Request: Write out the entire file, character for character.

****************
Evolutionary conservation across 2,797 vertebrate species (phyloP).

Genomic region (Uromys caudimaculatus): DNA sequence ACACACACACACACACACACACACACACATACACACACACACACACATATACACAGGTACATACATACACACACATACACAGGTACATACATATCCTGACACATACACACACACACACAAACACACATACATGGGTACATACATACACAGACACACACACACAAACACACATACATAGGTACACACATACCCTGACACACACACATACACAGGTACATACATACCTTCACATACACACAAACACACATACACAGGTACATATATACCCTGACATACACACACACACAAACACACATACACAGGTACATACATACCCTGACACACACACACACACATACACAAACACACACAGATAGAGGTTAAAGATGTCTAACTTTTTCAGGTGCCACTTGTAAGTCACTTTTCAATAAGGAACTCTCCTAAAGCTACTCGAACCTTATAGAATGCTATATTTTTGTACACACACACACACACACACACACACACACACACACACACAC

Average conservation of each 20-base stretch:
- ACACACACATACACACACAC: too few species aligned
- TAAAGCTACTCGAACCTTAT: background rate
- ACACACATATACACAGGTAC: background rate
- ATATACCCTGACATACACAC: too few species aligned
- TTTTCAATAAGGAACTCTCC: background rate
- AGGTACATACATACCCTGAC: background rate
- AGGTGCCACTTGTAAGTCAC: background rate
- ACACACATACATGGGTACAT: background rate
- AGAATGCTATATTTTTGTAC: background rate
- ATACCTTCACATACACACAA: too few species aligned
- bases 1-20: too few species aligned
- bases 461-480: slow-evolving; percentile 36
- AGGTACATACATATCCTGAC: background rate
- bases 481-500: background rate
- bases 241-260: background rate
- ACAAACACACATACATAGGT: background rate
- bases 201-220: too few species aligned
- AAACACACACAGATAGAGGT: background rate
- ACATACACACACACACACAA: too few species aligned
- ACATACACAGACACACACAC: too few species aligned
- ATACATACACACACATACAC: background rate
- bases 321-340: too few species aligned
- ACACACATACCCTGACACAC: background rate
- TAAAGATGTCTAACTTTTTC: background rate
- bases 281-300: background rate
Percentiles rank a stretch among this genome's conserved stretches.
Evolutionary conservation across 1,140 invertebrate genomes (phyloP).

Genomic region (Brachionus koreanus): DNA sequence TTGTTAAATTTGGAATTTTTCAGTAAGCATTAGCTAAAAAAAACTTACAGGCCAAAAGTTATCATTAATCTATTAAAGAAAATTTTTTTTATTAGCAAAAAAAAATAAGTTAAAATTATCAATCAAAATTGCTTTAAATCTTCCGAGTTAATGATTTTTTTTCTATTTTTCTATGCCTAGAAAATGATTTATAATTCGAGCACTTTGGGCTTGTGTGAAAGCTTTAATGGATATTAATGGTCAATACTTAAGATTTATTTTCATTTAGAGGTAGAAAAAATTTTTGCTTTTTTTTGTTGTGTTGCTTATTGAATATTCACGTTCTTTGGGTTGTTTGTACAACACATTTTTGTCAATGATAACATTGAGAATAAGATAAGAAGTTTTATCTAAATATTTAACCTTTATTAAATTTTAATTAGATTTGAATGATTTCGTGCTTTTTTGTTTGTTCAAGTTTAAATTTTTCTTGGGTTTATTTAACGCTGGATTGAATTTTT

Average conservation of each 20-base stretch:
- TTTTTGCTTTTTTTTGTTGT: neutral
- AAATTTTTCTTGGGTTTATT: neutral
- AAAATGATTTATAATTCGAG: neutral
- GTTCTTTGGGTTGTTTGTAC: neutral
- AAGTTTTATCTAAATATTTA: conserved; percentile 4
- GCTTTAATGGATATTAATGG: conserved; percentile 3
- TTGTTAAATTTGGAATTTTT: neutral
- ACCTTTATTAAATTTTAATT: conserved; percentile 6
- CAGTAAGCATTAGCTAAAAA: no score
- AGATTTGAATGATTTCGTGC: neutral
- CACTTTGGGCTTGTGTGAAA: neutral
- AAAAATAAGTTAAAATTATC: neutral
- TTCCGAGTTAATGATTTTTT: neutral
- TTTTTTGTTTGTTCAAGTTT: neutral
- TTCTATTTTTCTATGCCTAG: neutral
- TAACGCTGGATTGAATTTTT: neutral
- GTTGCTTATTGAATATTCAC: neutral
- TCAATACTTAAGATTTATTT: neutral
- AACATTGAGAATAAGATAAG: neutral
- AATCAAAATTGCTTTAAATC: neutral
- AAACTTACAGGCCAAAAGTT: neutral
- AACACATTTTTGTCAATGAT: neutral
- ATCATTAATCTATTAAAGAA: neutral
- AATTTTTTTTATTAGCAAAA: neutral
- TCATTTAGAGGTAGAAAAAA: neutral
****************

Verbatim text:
Evolutionary conservation across 2,797 vertebrate species (phyloP).

Genomic region (Uromys caudimaculatus): DNA sequence ACACACACACACACACACACACACACACATACACACACACACACACATATACACAGGTACATACATACACACACATACACAGGTACATACATATCCTGACACATACACACACACACACAAACACACATACATGGGTACATACATACACAGACACACACACACAAACACACATACATAGGTACACACATACCCTGACACACACACATACACAGGTACATACATACCTTCACATACACACAAACACACATACACAGGTACATATATACCCTGACATACACACACACACAAACACACATACACAGGTACATACATACCCTGACACACACACACACACATACACAAACACACACAGATAGAGGTTAAAGATGTCTAACTTTTTCAGGTGCCACTTGTAAGTCACTTTTCAATAAGGAACTCTCCTAAAGCTACTCGAACCTTATAGAATGCTATATTTTTGTACACACACACACACACACACACACACACACACACACACACAC

Average conservation of each 20-base stretch:
- ACACACACATACACACACAC: too few species aligned
- TAAAGCTACTCGAACCTTAT: background rate
- ACACACATATACACAGGTAC: background rate
- ATATACCCTGACATACACAC: too few species aligned
- TTTTCAATAAGGAACTCTCC: background rate
- AGGTACATACATACCCTGAC: background rate
- AGGTGCCACTTGTAAGTCAC: background rate
- ACACACATACATGGGTACAT: background rate
- AGAATGCTATATTTTTGTAC: background rate
- ATACCTTCACATACACACAA: too few species aligned
- bases 1-20: too few species aligned
- bases 461-480: slow-evolving; percentile 36
- AGGTACATACATATCCTGAC: background rate
- bases 481-500: background rate
- bases 241-260: background rate
- ACAAACACACATACATAGGT: background rate
- bases 201-220: too few species aligned
- AAACACACACAGATAGAGGT: background rate
- ACATACACACACACACACAA: too few species aligned
- ACATACACAGACACACACAC: too few species aligned
- ATACATACACACACATACAC: background rate
- bases 321-340: too few species aligned
- ACACACATACCCTGACACAC: background rate
- TAAAGATGTCTAACTTTTTC: background rate
- bases 281-300: background rate
Percentiles rank a stretch among this genome's conserved stretches.
Evolutionary conservation across 1,140 invertebrate genomes (phyloP).

Genomic region (Brachionus koreanus): DNA sequence TTGTTAAATTTGGAATTTTTCAGTAAGCATTAGCTAAAAAAAACTTACAGGCCAAAAGTTATCATTAATCTATTAAAGAAAATTTTTTTTATTAGCAAAAAAAAATAAGTTAAAATTATCAATCAAAATTGCTTTAAATCTTCCGAGTTAATGATTTTTTTTCTATTTTTCTATGCCTAGAAAATGATTTATAATTCGAGCACTTTGGGCTTGTGTGAAAGCTTTAATGGATATTAATGGTCAATACTTAAGATTTATTTTCATTTAGAGGTAGAAAAAATTTTTGCTTTTTTTTGTTGTGTTGCTTATTGAATATTCACGTTCTTTGGGTTGTTTGTACAACACATTTTTGTCAATGATAACATTGAGAATAAGATAAGAAGTTTTATCTAAATATTTAACCTTTATTAAATTTTAATTAGATTTGAATGATTTCGTGCTTTTTTGTTTGTTCAAGTTTAAATTTTTCTTGGGTTTATTTAACGCTGGATTGAATTTTT

Average conservation of each 20-base stretch:
- TTTTTGCTTTTTTTTGTTGT: neutral
- AAATTTTTCTTGGGTTTATT: neutral
- AAAATGATTTATAATTCGAG: neutral
- GTTCTTTGGGTTGTTTGTAC: neutral
- AAGTTTTATCTAAATATTTA: conserved; percentile 4
- GCTTTAATGGATATTAATGG: conserved; percentile 3
- TTGTTAAATTTGGAATTTTT: neutral
- ACCTTTATTAAATTTTAATT: conserved; percentile 6
- CAGTAAGCATTAGCTAAAAA: no score
- AGATTTGAATGATTTCGTGC: neutral
- CACTTTGGGCTTGTGTGAAA: neutral
- AAAAATAAGTTAAAATTATC: neutral
- TTCCGAGTTAATGATTTTTT: neutral
- TTTTTTGTTTGTTCAAGTTT: neutral
- TTCTATTTTTCTATGCCTAG: neutral
- TAACGCTGGATTGAATTTTT: neutral
- GTTGCTTATTGAATATTCAC: neutral
- TCAATACTTAAGATTTATTT: neutral
- AACATTGAGAATAAGATAAG: neutral
- AATCAAAATTGCTTTAAATC: neutral
- AAACTTACAGGCCAAAAGTT: neutral
- AACACATTTTTGTCAATGAT: neutral
- ATCATTAATCTATTAAAGAA: neutral
- AATTTTTTTTATTAGCAAAA: neutral
- TCATTTAGAGGTAGAAAAAA: neutral